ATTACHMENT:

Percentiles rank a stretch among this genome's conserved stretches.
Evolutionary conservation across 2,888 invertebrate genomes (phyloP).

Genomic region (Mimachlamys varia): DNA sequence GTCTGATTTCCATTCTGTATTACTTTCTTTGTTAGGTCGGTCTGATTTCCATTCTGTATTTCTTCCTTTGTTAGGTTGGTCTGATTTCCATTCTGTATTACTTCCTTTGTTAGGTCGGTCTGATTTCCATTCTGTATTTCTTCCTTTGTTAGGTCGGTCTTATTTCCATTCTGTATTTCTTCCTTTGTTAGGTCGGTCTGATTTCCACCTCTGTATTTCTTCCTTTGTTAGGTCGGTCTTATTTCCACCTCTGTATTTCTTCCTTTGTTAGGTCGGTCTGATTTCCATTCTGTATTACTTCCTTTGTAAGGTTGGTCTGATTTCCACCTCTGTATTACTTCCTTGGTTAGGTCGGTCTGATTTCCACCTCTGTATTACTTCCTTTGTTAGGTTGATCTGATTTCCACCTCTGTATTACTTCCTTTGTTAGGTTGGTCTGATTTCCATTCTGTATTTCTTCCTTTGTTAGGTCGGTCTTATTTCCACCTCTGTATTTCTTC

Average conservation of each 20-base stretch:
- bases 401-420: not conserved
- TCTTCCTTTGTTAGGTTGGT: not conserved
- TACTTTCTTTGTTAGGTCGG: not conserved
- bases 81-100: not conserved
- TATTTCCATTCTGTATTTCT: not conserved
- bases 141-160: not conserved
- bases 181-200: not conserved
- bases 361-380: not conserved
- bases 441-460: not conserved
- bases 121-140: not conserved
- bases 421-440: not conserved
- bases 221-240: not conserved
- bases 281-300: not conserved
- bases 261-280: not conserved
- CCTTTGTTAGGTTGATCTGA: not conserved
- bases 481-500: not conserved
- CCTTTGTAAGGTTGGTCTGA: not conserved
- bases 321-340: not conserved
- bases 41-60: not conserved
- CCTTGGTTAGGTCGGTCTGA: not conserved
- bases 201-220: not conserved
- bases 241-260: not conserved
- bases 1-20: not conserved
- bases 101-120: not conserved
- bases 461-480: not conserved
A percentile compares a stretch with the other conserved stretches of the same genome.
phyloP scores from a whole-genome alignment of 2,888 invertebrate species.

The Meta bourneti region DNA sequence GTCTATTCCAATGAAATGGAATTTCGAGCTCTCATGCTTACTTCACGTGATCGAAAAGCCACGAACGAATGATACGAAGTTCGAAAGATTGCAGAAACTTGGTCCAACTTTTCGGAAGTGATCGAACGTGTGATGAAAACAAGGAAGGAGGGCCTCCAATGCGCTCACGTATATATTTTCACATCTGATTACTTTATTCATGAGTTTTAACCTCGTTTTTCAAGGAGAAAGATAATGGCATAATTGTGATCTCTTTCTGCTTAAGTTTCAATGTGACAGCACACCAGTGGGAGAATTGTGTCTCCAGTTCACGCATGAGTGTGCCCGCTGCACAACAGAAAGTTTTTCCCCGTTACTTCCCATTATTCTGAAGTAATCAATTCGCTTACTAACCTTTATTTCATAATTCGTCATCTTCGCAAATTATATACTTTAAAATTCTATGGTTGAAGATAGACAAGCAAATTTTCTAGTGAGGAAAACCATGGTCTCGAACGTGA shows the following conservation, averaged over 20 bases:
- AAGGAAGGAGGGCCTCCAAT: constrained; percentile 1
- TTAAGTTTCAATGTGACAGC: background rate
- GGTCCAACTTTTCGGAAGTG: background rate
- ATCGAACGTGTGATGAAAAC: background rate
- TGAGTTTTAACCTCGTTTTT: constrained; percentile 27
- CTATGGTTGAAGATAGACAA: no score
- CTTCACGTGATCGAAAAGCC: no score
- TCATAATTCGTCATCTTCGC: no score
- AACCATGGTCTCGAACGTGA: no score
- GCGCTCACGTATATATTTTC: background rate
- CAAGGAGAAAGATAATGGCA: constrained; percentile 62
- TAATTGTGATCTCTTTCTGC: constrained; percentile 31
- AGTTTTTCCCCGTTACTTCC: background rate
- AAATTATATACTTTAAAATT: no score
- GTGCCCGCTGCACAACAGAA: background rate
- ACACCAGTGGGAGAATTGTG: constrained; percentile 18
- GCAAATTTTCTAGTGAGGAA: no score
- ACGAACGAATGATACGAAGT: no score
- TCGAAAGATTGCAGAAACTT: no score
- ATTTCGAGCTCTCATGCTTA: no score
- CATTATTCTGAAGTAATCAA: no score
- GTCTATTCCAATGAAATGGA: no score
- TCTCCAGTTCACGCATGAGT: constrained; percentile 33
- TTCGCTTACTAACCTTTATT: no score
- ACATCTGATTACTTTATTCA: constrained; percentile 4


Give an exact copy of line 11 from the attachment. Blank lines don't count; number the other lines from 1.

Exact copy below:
- bases 181-200: not conserved